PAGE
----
It feels a bit weird to issue a spoiler warning about a gallery show. But we had the benefit of going in 100% blind to the Polygon’s current exhibition, Phase Shifting Index by Jeremy Shaw, and honestly, it completely enhanced the experience.
Spanning roughly 20 minutes, the show reaches an incredible moment near the end of its cycle. To fully appreciate the level of technical balance that Shaw and his team have accomplished, though, you really have to go in without any outside knowledge. So consider this your final flag before we dive in!
Originally staged in France in 2020, this marks the first time the exhibit has been shown in North America. It’s a fitting premiere, as Shaw originally hails from North Vancouver.
The show uses seven massive screens, showing video of what seems to be archival footage. Each one is a featurette on a specific dance group, with members talking about their processes, warming up, and moving together.
Taking in each stream, it’s almost as if the troupes are the subject of old community spotlight programs that have since become fair use in the public domain. VHS tracking lines blur the edges of the frame as a breaking crew pops and locks, while on another channel, grainy black and white footage captures a line of athletes doing synchronized exercises in a gymnasium.
The setup itself can be a bit overwhelming. Each video runs in its own time, with audio overlapping and no consistent form or aesthetic between them. It’s as if each one was created by a different videographer, in a different city, at different intervals over the past 100 years. It’s a bait and switch that Shaw and his crew use to get viewers on their backfoot, thinking it’s all just a presentation of random media.
But then things start to change. First, it begins with recognizing that some of the choreography in each video looks familiar. Then before you can realize what’s happening, every dancer across every channel is performing the same movements. It’s a stunning moment. What you think is disembodied content is actually pieces of a whole. The dancers begin to move across all screens, and the gallery lighting changes as the once subtle soundscape builds to a thunderous crescendo. Oh, and then there’s an explosion of colour that fills the entire room.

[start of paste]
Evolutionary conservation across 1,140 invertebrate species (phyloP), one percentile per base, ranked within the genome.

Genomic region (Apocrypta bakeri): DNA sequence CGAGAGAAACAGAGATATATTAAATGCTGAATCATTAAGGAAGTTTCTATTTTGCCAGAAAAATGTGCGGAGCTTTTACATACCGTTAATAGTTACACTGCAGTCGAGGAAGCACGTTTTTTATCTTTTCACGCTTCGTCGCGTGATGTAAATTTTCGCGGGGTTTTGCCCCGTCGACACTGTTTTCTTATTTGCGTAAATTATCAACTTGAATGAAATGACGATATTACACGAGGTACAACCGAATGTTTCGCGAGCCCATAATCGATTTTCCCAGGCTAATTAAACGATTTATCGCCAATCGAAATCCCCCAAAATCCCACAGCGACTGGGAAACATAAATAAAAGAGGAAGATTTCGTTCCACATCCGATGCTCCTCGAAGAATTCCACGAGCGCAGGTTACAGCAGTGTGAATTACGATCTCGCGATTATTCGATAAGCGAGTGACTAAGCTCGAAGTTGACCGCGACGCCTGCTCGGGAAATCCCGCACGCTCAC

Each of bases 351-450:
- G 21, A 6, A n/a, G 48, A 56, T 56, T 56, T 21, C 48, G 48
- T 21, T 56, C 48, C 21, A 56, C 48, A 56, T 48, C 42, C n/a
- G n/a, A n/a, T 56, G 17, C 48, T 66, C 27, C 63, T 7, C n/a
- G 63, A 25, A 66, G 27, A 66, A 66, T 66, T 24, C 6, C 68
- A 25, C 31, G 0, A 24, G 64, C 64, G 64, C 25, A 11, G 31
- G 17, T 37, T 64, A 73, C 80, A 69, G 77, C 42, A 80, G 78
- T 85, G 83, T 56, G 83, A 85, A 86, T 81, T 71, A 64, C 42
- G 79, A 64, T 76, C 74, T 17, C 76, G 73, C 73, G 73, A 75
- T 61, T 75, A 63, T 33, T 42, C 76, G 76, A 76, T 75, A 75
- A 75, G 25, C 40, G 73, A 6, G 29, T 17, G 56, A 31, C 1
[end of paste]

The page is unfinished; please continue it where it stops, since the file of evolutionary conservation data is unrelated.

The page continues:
It’s hard to even describe the sensation of seeing it for the first time. Have you stepped into a rift in time? Are you witnessing a tear in reality? However you describe what happens, Shaw’s technical artistry is a staggering feat to witness.
Seeing the show with a room full of strangers, this second half acts as a funnel for attention. Where at first, you’re all viewing separately with split focus, you’re eventually all led into one collective viewpoint. Being part of a moment like that, where everyone puts aside their distractions to share in one experience, it’s well worth the price (by donation) of admission.
Phase Shifting Index runs until September 24, 2023
For more information, you can visit thepolygon.ca
Polygon Gallery: From the Lonsdale Quay Seabus Terminal, you can walk East along the water, and you’ll be there in less than five minutes!
To easily plan the route for your next artistic outing, you can use the TransLink Trip Planner.